It would be imperative for an Arab vision statement to address Israeli public opinion, in an effort to wean more Israelis away from extremist solutions proposed by their current leadership. An Arab vision statement should make clear how Arabs see the future of the region, their future relationship with Israel and the concrete steps all sides will need to take to move the region from where it is to a comprehensive peace agreement.
It is hard to be an optimist after all of the disappointments and the pain of the past decade. But Secretary Powell's initiative requires that all of us take a new look at the possibility of challenging and changing the status quo.
Violence has run its course. Israel's must know that they cannot impose their will and break the back of the Palestinian desire to live as a free and independent people. At the same time, it should also be painfully clear that the Israelis will ,not be forced to end their occupation by bombings and shootings, or even stones.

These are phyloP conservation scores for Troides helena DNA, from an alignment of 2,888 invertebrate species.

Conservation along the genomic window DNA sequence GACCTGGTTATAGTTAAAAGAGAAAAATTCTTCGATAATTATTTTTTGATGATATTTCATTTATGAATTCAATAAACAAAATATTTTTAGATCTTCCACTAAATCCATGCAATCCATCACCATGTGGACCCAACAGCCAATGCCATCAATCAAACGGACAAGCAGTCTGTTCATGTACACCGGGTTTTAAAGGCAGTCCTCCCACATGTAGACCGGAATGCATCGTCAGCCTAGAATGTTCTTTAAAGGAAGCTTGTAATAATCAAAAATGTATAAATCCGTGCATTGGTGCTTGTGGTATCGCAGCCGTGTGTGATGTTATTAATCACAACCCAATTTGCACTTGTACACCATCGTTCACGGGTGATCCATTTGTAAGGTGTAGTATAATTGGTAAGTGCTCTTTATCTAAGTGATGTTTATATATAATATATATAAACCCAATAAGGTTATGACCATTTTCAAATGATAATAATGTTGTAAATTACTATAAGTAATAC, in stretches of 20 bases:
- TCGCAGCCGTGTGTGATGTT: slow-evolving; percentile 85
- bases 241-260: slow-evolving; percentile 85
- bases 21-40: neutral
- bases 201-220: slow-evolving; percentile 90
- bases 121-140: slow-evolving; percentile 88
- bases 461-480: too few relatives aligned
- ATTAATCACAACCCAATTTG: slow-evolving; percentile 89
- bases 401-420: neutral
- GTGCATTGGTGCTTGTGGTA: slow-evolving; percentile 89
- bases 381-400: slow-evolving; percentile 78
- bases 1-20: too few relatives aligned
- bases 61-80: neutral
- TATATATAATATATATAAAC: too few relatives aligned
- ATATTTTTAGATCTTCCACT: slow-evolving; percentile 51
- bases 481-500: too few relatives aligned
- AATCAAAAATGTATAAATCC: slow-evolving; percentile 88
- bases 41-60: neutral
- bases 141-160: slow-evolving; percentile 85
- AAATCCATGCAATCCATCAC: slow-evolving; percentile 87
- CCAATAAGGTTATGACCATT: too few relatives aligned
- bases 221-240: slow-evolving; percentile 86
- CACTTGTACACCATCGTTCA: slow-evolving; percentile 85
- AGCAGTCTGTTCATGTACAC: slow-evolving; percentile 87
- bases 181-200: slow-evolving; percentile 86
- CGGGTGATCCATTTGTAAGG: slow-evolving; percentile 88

Powell has offered a promising new start and General Zinni possesses the energy and skill to move this initiative forward. Prime Minister Sharon has rejected this effort in characterstic style. The field is, therefore, open for Arabs to take the high ground with a positive and visionary Arab response that can work to transform both U.S. and Israeli public opinion. It can isolate extremists and pave the way for changes that may make a renewed peace process a possibility.
Dr. James J. Zogby is President of Arab American Institute